Many people don’t remember how they learnt to read. This is likely to be because we learnt easily and quickly. But more than that, we were ready to read having achieved fluency in oral language through stories, games and conversation of all kinds. The method that was employed in the 50s and 60s was primarily the ‘Look and Say’ method where individual words were looked at and memorised; these key words were then used in simple sentences which would be read, re-read and copied out. More time was taken in learning to read, write and spell as the curriculum was much more simplified in the infant years.

Because there are many words which are used frequently, this method seems quite workable. And in the past, two other factors contributed to its success. One, the key words were almost always used in sentences so that they provided context; two, the children in those past decades were not rushed through the learning process as they are today.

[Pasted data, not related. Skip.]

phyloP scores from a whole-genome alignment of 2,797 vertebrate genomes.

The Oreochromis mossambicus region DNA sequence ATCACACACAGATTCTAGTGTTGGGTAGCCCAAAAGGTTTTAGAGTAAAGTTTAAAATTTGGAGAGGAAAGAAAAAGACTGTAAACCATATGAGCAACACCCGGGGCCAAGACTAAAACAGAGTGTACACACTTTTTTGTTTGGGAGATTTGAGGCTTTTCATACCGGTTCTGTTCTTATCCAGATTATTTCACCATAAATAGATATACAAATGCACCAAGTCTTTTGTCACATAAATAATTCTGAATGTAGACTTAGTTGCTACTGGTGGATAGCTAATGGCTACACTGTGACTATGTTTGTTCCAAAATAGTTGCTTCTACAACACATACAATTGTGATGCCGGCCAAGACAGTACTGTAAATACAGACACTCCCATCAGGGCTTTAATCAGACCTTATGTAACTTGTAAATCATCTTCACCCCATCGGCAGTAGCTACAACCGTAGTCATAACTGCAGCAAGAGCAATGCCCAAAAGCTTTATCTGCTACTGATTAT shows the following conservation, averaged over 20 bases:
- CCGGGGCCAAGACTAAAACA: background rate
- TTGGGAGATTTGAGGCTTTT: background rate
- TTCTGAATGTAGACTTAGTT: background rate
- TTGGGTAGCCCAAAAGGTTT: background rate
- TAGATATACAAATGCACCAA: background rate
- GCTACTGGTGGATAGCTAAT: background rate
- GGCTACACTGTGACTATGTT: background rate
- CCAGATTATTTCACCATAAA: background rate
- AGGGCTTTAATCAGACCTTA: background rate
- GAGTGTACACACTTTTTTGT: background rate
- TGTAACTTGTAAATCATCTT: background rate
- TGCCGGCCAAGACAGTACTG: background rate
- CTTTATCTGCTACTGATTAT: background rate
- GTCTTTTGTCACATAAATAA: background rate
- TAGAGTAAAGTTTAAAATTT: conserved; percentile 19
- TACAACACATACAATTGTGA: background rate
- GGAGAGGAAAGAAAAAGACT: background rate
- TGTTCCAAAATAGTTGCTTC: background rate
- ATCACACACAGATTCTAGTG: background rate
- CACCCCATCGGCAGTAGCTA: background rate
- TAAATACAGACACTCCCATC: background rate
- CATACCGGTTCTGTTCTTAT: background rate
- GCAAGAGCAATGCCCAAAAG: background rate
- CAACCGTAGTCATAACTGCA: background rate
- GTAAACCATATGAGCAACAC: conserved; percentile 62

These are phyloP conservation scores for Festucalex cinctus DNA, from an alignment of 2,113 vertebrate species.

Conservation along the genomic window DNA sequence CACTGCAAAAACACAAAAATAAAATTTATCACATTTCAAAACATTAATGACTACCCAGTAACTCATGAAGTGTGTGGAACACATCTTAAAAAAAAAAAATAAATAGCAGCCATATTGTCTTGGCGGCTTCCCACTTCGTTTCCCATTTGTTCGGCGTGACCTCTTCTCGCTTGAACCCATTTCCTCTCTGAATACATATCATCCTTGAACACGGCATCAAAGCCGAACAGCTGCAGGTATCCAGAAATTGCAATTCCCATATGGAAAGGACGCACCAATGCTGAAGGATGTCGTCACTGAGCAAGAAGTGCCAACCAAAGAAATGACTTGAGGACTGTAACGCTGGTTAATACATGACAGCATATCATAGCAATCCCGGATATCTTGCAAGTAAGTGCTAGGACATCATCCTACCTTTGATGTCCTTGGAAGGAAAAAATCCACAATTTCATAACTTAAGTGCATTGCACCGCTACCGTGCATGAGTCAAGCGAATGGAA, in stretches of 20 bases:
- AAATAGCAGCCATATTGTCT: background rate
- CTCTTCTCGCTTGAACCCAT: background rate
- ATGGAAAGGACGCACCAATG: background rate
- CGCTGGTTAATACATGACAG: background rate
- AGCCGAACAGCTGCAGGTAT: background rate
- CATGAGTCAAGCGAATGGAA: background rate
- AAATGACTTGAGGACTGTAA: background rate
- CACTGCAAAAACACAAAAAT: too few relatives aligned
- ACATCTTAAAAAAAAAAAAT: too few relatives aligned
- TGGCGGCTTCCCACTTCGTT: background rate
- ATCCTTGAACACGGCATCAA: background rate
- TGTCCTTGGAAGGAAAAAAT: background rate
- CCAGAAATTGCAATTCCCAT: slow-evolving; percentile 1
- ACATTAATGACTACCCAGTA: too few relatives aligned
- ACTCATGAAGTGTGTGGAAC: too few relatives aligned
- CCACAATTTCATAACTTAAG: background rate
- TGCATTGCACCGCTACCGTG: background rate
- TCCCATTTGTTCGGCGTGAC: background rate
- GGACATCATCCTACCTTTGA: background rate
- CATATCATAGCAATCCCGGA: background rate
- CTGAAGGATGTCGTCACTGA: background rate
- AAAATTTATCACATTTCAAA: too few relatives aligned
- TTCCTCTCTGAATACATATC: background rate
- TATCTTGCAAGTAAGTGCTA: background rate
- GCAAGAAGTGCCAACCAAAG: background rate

What are the benefits of learning this way?  

Children’s ability to remember whole words is extremely variable. We all know children who can learn spellings for a test but then can never remember the correct spelling again. Using a synthetic phonic method, the child is taught to read by sounding out the individual graphemes and blending them together to read the word. In reverse, the child can say the word he/she wants to spell and then write the graphemes for each sound. In this way children should learn that our alphabet is a code which they can master; and like all codes it is reversible. Sounds can be written down as letters to build words and words can be read by blending the sounds.

Benefits are many:

  • there is no need to overload the memory;
  • reading and spelling can be taught alongside each other;
  • children can read real books because early readers are generally decodable;